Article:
On top of the conventional clinical and claims data that technologies collect, providers have to start thinking about how other types of medical data can be collected and aggregated by IT.
"We are starting to look at biomolecular, imaging, pharmacological and biosensor data," said Sakovits. "How do we get information from things like smart-clothing and social apps and invest this data with advanced analytics, serving up wisdom to physicians and consumers? Then we can aggregate data from all sources and reach out via a consumer app and advise patients of things they need to be aware of. We can centrally avert a catastrophic event."
Reality check: Population health vendors
Trending up among healthcare information technologies that support population health management efforts are systems specifically designed for and named after these efforts.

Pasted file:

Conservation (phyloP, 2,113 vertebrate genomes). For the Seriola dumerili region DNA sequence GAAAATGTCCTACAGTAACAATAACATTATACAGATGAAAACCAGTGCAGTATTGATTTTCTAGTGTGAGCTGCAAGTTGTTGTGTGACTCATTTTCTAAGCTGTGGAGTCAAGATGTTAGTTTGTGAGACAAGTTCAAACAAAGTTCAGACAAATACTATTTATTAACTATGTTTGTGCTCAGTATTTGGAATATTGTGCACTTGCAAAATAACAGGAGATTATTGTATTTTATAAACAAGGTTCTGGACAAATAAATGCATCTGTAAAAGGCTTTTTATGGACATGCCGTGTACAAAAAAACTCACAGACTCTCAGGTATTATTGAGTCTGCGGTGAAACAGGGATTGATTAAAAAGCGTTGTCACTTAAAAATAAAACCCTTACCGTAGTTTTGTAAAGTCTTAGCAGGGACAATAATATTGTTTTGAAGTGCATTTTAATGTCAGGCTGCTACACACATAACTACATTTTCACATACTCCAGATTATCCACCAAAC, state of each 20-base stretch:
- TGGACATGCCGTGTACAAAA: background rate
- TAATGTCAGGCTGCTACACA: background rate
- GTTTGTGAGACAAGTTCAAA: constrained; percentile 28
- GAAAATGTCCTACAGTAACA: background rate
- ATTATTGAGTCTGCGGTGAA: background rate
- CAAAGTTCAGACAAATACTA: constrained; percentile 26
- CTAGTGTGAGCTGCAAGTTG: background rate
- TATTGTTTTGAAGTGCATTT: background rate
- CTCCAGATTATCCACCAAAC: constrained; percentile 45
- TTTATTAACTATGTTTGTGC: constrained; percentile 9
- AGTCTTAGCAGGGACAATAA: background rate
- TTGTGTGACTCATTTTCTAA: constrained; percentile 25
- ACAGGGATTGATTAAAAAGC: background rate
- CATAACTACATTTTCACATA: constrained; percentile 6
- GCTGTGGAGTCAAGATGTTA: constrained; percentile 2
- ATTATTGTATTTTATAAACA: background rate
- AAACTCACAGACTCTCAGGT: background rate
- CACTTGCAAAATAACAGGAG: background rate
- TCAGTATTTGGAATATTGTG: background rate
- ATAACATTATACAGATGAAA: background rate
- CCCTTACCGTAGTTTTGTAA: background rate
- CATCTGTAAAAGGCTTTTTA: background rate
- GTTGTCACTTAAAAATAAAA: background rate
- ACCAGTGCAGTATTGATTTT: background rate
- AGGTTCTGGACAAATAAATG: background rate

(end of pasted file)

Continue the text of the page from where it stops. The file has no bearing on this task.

Population health systems are finding favor among some provider organizations. Population health management vendors represent an emerging market, said Burghard.
"There are vendors coming into this market from just about everywhere in the industry," Burghard said.
Those include traditional EHR makers such as Allscripts and Cerner as well as upstarts such as CareSync, CircleLink Health, Enli, MD Revolution, SmartLink and others.
[Like Healthcare IT News on Facebook]
“There are a number of analytics vendors improving their capabilities, there are boutique consulting companies offering technology,” Burghard added. “We'll see consolidation in the market in the next 12 to 18 months."
Some experts, however, do not believe these population health solutions are yet up to the task.
"To date, nothing has been able to address the whole spectrum of population health management, going from systems of record to analytics to systems of engagement," said Moore. "However, vendors have done a hell of a lot of work recently to close some of these gaps. Some population health management vendors are about 80 percent there."